Further down the lane, I came across a bridge running across another section of Purisima Creek. (The water didn’t seem to be moving too fast.)

The path led to a large area of forest and meadow with a few Santa Clara Water District sandbags lying around. It looks like a nice place to explore, even with the sounds of 280 not far away.

Still, I didn’t find the marker there. I was also a bit conscious of being off the road and out of view and alone but maybe not totally alone. So, I wandered further on, eventually veering off onto O’Keefe Trail.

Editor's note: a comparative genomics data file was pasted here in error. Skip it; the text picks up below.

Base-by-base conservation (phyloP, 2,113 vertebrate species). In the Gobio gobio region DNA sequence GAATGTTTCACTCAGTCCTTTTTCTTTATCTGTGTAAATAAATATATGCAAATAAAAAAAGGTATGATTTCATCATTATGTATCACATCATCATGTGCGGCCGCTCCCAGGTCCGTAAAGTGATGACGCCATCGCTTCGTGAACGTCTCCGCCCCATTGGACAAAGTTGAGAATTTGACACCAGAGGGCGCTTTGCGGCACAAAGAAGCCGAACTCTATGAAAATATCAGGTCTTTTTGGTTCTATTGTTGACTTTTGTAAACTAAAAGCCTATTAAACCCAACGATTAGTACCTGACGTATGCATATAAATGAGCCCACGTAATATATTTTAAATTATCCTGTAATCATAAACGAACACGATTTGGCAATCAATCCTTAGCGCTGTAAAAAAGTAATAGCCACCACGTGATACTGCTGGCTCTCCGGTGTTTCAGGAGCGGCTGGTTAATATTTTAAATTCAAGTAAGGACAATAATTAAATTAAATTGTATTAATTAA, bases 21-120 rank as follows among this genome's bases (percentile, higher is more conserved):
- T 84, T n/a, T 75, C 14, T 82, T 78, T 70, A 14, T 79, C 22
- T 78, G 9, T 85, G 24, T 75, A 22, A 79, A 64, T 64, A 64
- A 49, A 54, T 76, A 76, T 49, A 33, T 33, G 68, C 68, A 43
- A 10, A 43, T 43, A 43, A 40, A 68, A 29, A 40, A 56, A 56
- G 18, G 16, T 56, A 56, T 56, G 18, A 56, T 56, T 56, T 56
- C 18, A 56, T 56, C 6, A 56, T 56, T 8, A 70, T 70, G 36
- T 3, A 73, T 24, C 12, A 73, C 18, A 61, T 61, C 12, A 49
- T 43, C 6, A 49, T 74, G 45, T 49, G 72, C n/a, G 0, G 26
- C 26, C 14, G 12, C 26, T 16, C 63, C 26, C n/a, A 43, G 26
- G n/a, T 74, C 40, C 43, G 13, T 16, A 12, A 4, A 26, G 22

O’Keefe Trail is pleasant. Walking along it, though, I wondered if even a single native plant survived, and then I saw some common fiddleneck nestled amongst the weeds.

I made it to a fork in the trail, and then it was time to start back for home. I figured I wasn’t going to see the marker.

Down the road, someone was taking out the trash. I asked him whether he knew of any Ohlone memorial in the area, and he said no. So, I thanked him and moved on, mostly retracing my steps.

Then after passing Adobe Creek again, this time on the south side of the O’Keefe Lane, I noticed a boulder by the entrance to Normandy Lane. Looking closer, I saw it was the marker, just as described on Wikipedia.